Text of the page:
Iowa law allows a business to incorporate and be recognized as its own legal entity. An incorporated business acts in its own name, whether buying and selling property, assenting to contracts or exercising legal rights. In Iowa, the process of incorporation is begun by filing with the Secretary of State in accordance with specific guidelines.
Benefits of Incorporation in Iowa
An incorporated business enjoys certain benefits, the most important being a limit of liability for the shareholders. The most shareholders can lose is the amount they invest in the business. Without incorporation, the personal property of business owners is at stake should the company become unable to pay its debts. A corporation may also find it easier to finance itself through loans, allowing creditors in the Ames area to evaluate their investment by assessing the corporation rather than the individual credit-worthiness of its owners. Lastly, a corporations charter requires that ownership be divided into stakes or "shares" of stock, all of equal size. This makes the process of transferring control much more practical.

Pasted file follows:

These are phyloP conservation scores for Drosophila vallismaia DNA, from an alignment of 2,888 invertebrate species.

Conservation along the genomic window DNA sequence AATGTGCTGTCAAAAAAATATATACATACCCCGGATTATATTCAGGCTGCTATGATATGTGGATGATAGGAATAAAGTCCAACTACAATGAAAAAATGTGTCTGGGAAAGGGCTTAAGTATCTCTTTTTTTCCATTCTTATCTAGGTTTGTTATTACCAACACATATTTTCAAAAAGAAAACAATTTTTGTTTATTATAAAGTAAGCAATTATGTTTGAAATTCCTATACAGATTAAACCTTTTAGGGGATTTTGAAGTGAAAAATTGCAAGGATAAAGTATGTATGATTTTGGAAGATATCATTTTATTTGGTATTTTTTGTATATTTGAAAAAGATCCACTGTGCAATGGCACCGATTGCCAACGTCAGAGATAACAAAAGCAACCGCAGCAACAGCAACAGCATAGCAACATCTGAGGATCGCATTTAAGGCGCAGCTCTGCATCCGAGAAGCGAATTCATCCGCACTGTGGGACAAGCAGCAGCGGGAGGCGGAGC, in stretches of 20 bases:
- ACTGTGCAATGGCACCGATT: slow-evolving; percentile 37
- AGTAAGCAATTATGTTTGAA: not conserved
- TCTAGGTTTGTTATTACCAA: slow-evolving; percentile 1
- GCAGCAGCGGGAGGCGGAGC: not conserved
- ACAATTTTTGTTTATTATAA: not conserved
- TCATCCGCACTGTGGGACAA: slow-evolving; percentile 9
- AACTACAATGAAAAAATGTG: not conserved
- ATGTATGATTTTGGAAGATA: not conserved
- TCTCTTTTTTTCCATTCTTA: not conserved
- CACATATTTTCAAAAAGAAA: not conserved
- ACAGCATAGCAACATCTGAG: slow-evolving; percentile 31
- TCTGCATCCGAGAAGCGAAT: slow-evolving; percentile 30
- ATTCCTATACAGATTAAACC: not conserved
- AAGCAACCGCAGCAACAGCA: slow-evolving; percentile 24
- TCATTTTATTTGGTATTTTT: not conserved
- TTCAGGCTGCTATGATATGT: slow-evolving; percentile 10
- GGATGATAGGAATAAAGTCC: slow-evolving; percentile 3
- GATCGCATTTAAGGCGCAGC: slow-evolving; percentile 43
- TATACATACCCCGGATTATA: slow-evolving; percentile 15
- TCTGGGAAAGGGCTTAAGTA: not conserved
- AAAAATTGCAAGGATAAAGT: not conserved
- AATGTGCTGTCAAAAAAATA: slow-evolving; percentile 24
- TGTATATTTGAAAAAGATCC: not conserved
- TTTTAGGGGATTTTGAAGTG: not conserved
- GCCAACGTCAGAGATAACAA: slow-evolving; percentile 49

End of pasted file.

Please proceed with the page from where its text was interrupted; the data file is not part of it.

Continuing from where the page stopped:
Costs of Incorporation
These advantages come at a price. First, incorporation in Iowa may require a filing fee. Second, a corporation pays taxes just like any other entity. The individual incomes of owners who are paid disbursements from the corporation's earnings are still taxed as well. This is called double taxation, but it can be avoided with proper planning and assistance from a local Ames lawyer.